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West of the White House, there is evidence of continued erosion above the concrete and rock armour sea defences. Sea level is slowly rising and storms are becoming stronger. They are probably just beginning their process of attacking above sea defences in the region. This may be just an individual case and it is partly just normal retreat. However, it is influenced by the unusual, coastal orientiation problems, caused by the Barton rock armour sea defences (that have shut off some beach sediment supply) and also by changes in the beach at Hordle Cliff. As is well-known, Christchurch Bay has no overall and consistent sea defence scheme. Local sections put up their own barriers (holding back sediment) without concern for anyone down drift. The most obvious case is Barton-on-Sea, once a major source supplier of pebbles (and reworked fossils) to Hurst Spit. The concern there is to preserve houses on the cliff top, without looking too far down drift. It is too late now to repair Christchurch Bay to natural equilibrium without enormous cost and increased risk to houses. Incidently, watch for the possible development of a new Hurst Spit, east of Milford-on-Sea. Pebbles are largely stopped by concrete east of Milford, and as Becton Bay develops further, as a result of Barton-on-Sea defences, then further re-alignment and new Hurst Spit development is a possibility.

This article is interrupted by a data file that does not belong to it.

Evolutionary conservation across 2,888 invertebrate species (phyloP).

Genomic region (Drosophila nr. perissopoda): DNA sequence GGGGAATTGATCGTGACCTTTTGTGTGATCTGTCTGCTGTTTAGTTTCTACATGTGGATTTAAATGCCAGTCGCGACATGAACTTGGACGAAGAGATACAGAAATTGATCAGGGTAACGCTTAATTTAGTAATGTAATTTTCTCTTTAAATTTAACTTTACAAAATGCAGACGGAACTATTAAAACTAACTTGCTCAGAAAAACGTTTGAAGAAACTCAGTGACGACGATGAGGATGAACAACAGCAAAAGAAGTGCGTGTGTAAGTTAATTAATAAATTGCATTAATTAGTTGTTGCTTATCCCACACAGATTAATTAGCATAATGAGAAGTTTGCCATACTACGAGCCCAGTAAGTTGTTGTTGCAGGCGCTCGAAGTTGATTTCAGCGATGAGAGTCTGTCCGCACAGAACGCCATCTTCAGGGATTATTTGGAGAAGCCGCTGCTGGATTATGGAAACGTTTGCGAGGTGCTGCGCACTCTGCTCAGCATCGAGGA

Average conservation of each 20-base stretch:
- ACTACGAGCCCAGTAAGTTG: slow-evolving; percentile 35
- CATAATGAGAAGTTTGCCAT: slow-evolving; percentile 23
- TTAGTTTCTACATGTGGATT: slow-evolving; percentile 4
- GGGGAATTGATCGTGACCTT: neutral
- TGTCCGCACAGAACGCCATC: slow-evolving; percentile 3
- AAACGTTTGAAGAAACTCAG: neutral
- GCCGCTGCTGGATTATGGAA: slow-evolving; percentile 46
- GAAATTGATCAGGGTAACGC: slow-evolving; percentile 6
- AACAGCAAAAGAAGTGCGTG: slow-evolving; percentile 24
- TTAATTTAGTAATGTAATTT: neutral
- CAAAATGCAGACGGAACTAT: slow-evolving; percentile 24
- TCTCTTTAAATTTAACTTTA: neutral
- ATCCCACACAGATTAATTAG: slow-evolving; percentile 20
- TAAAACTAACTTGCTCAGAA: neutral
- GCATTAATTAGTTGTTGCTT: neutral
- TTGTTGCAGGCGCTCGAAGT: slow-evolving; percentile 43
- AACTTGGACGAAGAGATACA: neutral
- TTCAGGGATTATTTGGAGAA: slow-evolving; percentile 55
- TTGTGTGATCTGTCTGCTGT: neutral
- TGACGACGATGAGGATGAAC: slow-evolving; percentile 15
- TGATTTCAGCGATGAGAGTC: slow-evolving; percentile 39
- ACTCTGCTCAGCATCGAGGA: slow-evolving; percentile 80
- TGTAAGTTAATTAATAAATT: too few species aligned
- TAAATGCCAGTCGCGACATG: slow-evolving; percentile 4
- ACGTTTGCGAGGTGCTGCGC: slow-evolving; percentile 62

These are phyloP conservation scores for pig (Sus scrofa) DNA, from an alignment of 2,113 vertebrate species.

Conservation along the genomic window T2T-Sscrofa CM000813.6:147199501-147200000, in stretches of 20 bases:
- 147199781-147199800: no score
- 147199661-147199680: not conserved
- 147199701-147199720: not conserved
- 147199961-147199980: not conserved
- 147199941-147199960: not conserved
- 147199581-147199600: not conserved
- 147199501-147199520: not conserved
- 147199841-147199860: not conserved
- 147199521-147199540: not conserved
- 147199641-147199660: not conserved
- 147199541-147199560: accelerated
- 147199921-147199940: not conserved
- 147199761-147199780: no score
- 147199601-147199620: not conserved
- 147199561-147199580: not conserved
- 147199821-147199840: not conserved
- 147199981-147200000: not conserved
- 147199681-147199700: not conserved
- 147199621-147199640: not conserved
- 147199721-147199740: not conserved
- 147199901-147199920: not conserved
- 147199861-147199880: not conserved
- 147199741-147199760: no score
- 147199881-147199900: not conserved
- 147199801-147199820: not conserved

(Early signs of a second, new and eastern, Hurst Spit will be looked for. Look around the eastern Hordle Cliff car park. Is any build-up happening. Are there any very early indications? A change in beach orientation has happened recently. However, are changes only small at the moment? Is this a question for the long term future? The answer will probably depend on future erosion and destruction at Becton Bay, i.e. Barton Golf Course. Whatever the case, it would be strange if the Barton-on-Sea sea defences had no further effect on the Milford-on-Sea coast, eastward, down-drift. Bear in mind, though, that Christchurch Bay is naturally retreating and the sea is winning the battle at a slow rate. This has been going on for 7500 years, the youthful age of the bay, and shows no signs of stopping.)

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Sea wall west of Milford-on-Sea in a moderate gale, November 2009

Exposure of the Unio Bed produced by minor erosion above a sea wall, just to the west of the White House, Milford-on-Sea, Hampshire, 2007